When you click open one of these mysteries, there are the 5 images and the Irfanview slideshow for those 5 images. It is this Irfanview slideshow I click open to display on our large TV screen (which is attached to a computer) ~ the TV screen is directly under our large family altar. If your TV is not readily turned into a computer screen maybe you can think of a way of placing the images on a DVD disk as a slideshow? I'm sure there would be a way. For some people their computer is a laptop and could be placed near their altar for the recitation of the rosary, or plug a cord from their laptop into their main TV screen and use the screen as the computer.

So why so many images? We discovered years ago when we use to have images in folders for the children, it was good to rotate images in a way that they were seeing the same image once every 10 days or so. The other reason is.....do you realise just how many BEAUTIFUL Catholic old masters paintings there are?? It's a very hard job to short list with only 5 or 10 pictures.

The opening for the TV cabinet has wooden doors which we can close and lock at any time. So we open them up for the times we want to watch EWTN, say the rosary or watch a video.

For those who do not want to place the images on the computer during the recitation of the rosary, you can just print some of the images and place them in folders, one for each of the children in the family, this is what we have done in the past.

Below are all the postings for each mystery of the rosary. Each mystery contains the twenty images (in groups of five) of old master paintings we have chosen to use for our rosary.

(The links below will take you to my personal blog, Under Her Starry Mantle)

Saturday, October 13, 2012

Little Girl's Apron Tutorial

To fit approximately size 5, but is also multi fit.

Start with:

From main fabric -

11 x 7.5 " - Cut 2 (bodice)
45 x 13.5" - Cut 1 (skirt)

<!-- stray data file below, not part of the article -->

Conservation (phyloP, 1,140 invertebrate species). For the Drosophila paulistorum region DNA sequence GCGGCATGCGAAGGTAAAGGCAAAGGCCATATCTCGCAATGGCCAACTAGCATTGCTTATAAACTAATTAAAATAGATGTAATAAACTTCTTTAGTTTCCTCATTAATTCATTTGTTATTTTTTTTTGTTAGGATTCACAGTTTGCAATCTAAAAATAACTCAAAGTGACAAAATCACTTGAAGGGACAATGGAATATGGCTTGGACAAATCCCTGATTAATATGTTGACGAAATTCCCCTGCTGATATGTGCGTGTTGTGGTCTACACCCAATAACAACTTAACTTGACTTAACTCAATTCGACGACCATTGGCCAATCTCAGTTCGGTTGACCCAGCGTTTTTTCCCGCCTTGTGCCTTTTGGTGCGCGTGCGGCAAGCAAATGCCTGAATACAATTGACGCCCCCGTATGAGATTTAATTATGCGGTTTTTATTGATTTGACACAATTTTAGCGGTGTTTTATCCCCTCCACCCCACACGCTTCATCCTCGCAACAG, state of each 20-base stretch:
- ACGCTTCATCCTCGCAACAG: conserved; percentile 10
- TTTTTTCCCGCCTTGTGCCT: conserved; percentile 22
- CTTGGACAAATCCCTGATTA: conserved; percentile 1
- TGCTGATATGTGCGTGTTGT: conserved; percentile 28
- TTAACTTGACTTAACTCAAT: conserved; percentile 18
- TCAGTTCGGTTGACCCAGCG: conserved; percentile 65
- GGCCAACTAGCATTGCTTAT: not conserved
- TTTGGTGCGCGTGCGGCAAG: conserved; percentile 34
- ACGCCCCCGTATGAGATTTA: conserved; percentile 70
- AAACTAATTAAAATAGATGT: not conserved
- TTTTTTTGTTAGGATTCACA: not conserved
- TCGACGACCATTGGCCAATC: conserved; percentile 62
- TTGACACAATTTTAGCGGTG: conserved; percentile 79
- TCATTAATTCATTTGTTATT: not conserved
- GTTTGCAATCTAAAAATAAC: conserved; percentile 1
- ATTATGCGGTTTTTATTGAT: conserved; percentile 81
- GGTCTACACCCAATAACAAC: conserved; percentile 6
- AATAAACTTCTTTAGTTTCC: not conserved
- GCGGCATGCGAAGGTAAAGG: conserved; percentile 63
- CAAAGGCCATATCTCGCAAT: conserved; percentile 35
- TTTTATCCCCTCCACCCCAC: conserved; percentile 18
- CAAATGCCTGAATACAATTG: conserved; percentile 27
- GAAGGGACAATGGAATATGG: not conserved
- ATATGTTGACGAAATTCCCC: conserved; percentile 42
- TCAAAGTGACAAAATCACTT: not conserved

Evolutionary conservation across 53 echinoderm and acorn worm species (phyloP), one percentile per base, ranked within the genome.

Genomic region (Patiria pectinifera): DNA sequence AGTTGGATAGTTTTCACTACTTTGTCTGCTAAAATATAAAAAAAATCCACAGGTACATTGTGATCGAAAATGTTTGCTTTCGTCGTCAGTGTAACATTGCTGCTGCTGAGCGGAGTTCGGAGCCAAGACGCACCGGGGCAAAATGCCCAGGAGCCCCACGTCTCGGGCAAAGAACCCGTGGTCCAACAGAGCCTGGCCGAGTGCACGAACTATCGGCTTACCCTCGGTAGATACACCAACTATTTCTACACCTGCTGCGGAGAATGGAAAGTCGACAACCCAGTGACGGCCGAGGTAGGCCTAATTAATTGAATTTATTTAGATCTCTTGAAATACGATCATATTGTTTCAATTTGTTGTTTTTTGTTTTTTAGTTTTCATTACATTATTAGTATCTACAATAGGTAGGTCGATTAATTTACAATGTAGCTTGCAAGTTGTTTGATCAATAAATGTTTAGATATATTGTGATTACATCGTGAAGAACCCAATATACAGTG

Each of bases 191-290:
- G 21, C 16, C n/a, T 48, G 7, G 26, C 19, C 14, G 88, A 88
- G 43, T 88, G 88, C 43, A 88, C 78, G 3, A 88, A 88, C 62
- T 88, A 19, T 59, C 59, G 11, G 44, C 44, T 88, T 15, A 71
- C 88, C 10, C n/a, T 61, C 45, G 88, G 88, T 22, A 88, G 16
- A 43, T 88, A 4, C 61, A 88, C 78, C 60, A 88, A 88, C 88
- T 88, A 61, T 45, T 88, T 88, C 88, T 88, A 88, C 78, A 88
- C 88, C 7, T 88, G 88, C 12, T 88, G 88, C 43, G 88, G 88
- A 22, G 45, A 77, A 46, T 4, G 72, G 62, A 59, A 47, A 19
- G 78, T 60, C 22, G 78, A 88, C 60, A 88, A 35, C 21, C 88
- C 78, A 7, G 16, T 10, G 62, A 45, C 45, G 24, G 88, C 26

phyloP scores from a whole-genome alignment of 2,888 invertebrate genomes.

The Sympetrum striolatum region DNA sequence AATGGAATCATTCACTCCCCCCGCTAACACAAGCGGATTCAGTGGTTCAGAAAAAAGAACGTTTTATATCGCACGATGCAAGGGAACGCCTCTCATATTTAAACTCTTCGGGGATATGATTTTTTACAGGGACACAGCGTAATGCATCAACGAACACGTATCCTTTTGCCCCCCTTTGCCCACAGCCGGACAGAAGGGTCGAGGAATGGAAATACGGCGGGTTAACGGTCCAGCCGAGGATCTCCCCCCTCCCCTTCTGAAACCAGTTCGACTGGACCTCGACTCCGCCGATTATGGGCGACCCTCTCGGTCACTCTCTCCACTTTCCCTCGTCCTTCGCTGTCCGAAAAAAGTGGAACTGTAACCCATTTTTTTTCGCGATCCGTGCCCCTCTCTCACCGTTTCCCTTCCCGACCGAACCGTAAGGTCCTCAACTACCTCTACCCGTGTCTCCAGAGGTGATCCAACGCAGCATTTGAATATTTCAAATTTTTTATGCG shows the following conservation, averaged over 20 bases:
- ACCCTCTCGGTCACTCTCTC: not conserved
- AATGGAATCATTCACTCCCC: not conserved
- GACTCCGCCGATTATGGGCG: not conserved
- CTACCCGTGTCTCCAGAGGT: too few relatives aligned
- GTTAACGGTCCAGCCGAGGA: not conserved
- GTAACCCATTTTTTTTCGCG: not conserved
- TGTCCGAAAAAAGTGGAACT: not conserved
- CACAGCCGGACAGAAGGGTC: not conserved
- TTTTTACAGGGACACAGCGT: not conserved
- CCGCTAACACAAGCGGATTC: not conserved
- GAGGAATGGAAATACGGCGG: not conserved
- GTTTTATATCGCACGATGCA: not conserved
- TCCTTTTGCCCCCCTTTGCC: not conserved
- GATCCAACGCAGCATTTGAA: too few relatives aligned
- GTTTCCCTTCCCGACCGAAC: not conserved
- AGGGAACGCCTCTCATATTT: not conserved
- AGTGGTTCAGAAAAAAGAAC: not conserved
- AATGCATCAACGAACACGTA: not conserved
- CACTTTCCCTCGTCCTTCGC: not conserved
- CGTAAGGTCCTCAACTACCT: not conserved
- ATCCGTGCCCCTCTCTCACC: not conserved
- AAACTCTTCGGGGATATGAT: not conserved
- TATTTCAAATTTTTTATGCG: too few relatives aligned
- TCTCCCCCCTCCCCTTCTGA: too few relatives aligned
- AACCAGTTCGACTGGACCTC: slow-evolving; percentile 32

From contrasting fabric - 

25.5 x 3" - Cut 1 (waist band)
45 x 2.5" - Cut 1 (bottom of skirt)
24 x 3" - Cut 2 (waist ties)
22 x 2.5" - Cut 2 (neck ties)

*Please note that I refer to serging as overlocking throughout the tute (cos I'm Aussie!)

Take all the ties and press them in half. Open out, then press each long edge in 1/4 inch. Press one end in 1/4 inch also. Fold over in half again.

Topstitch down the length of both sides of each tie (including across the short edge you folded in) Overlock the short raw edges that you didn't fold in on each tie.

Pin the neck ties 1/2" in from the sides of one of the bodice pieces. Place the other bodice piece on top with right sides facing. Pin, then stitch around 3 sides, leaving the bottom open.

Turn right sides out and press. Topstitch around the 3 sides.

Take the skirt piece and the bottom skirt piece. Sew them together, right sides facing. Overlock the raw seams, then press open. Overlock the sides and bottom of the skirt also.

Run 2 lines of gathering stitches along the top of the skirt. Gather up until it is the same length as the waistband. Pin the waistband to the top of the skirt, right sides together.

Now take the bodice. Measure and mark the centre of the skirt and place the bodice in the centre, on top of the waistband which will be wrong side up. The bodice will be right sides facing with the skirt. Pin on and remove pins from underneath where you pinned on the waistband so that you don't sew over them!

Sew along the waistband and over the bodice from one edge of the skirt to the other. Overlock the raw seams.

Press. Now topstitch the top of the waistband to the bodice, sewing along the line you made previously. No need to topstitch the full length of the waistband, just at the bodice to attach them together.

Take the waist ties and sew to the edge of the waistband on each side.

Your apron now looks like this. The last step is to fold in the overlocked edges on each side of the skirt and topstitch. When you fold in the edges the ties will face outward and will be caught in the stitching. Add an extra short line of stitching to the tie to secure it more to the waistband if you wish.
Now fold up the hem and stitch.

Lastly, give it to a little girl and make her smile!

I hope you enjoy this tutorial and make lots of pretty little aprons. I'd love to see what you make :)
You can use this tute for personal use and to make aprons to sell, provided you acknowledge me, Kelly Casanova as the original author. 

I'd really appreciate you letting me know of any mistakes or improvements - I'm no expert at writing tutes!

Please visit Kelly's blog, Embroidery and Design by Kelly Casanovato see more of her beautiful creations